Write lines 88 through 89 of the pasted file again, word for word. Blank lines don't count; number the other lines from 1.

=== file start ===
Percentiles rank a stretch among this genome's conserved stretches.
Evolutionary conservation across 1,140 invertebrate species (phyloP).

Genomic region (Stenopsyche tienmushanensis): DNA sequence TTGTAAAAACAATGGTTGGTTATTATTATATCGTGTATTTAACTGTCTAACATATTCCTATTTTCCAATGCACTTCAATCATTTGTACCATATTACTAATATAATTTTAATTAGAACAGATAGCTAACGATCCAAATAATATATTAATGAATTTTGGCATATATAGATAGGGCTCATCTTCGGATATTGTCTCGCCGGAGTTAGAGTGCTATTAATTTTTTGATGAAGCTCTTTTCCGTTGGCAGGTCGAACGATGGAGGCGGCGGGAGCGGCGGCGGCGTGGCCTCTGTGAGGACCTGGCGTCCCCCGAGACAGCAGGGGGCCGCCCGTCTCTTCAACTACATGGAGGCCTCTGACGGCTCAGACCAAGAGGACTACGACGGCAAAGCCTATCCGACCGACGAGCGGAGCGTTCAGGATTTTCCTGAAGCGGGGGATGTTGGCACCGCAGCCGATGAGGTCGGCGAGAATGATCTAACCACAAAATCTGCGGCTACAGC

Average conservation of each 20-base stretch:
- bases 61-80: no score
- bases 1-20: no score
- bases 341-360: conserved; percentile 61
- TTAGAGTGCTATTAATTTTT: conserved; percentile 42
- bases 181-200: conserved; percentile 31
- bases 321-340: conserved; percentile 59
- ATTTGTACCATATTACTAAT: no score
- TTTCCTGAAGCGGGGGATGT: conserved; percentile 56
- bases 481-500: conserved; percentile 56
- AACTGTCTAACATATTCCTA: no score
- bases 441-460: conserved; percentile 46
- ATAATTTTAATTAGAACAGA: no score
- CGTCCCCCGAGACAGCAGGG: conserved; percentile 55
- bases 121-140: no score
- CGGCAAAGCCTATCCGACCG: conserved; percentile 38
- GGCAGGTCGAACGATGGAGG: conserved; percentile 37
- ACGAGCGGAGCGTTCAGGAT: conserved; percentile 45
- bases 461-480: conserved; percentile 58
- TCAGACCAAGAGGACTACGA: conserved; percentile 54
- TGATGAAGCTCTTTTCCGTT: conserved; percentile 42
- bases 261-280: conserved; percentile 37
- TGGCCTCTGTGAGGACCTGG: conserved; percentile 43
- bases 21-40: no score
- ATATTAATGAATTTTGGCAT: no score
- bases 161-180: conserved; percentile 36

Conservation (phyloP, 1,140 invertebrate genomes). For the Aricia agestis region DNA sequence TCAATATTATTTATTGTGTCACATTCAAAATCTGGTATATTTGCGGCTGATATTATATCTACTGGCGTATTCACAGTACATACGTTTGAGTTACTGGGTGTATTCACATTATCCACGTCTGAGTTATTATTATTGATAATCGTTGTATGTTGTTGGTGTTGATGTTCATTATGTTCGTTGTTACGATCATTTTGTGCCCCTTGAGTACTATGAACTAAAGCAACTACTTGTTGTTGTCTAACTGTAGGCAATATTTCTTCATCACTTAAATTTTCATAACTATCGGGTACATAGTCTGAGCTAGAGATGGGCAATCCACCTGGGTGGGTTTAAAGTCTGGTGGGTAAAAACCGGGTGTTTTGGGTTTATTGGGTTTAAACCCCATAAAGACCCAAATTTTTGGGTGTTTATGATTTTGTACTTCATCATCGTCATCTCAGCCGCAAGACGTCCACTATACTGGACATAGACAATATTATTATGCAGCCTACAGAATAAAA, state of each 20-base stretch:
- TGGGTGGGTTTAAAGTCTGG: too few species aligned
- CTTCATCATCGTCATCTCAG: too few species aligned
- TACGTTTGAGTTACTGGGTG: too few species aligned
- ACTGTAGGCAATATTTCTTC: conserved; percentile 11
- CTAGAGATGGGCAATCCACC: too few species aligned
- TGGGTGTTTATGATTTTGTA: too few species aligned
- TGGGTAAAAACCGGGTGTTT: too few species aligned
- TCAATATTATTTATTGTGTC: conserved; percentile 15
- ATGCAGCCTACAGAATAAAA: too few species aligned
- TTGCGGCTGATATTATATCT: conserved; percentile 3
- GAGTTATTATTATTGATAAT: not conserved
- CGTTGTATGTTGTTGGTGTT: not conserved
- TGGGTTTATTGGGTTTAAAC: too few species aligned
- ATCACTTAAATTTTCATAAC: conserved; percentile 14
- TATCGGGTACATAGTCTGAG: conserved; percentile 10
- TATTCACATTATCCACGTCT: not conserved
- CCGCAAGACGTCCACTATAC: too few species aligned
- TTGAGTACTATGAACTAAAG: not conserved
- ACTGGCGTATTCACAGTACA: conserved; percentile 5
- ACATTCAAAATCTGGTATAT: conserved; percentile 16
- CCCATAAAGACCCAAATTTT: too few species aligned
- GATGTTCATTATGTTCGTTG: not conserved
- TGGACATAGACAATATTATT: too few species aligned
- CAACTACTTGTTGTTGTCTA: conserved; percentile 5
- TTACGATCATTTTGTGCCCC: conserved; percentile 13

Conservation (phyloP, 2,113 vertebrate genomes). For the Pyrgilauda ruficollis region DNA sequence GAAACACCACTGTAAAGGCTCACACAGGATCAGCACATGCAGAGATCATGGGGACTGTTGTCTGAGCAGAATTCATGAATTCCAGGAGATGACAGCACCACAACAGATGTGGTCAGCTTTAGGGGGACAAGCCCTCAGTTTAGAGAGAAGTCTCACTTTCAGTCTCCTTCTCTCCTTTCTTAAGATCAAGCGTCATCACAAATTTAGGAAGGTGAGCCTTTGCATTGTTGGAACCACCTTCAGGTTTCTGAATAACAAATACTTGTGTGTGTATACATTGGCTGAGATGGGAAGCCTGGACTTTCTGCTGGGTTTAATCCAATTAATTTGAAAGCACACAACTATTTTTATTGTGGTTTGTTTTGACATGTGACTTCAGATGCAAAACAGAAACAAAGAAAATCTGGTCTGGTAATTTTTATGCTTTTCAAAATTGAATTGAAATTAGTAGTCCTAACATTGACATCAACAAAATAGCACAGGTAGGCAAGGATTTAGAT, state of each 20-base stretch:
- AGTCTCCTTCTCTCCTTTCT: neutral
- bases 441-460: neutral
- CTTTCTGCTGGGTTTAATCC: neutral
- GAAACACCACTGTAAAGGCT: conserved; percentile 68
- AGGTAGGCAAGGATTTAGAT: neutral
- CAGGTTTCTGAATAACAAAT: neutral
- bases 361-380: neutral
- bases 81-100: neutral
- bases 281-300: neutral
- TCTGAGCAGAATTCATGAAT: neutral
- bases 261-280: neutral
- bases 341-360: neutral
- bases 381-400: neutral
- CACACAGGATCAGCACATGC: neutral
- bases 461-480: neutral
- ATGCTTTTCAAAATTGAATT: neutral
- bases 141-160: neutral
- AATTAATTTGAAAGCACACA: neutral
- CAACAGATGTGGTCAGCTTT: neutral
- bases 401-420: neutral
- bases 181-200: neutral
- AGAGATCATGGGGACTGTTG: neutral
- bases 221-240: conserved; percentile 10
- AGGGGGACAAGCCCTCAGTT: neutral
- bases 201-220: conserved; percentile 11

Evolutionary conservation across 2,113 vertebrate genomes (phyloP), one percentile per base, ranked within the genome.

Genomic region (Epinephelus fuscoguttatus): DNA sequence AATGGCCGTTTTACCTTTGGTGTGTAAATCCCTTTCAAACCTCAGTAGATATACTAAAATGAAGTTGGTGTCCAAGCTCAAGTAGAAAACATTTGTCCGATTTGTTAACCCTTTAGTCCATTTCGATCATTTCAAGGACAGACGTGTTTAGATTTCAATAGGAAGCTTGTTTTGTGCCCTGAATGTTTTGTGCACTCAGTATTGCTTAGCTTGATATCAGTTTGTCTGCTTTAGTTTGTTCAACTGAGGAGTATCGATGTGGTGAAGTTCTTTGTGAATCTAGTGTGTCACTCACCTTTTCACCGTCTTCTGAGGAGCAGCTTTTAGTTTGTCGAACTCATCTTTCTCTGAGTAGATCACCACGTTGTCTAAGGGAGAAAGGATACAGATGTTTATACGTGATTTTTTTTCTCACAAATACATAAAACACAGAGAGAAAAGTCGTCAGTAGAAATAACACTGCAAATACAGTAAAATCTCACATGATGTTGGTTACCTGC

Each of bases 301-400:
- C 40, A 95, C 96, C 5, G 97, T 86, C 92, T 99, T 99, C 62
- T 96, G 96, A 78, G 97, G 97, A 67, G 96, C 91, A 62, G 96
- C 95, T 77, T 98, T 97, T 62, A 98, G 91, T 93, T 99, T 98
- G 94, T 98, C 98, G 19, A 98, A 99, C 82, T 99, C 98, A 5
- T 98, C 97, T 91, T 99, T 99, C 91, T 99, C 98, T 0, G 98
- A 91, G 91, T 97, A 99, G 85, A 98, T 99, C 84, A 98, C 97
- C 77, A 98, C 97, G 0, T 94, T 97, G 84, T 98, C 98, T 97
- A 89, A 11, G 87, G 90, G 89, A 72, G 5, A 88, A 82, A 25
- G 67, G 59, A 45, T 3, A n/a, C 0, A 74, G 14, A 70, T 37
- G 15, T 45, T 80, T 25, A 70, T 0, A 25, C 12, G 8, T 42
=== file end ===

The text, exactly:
- G 94, T 98, C 98, G 19, A 98, A 99, C 82, T 99, C 98, A 5
- T 98, C 97, T 91, T 99, T 99, C 91, T 99, C 98, T 0, G 98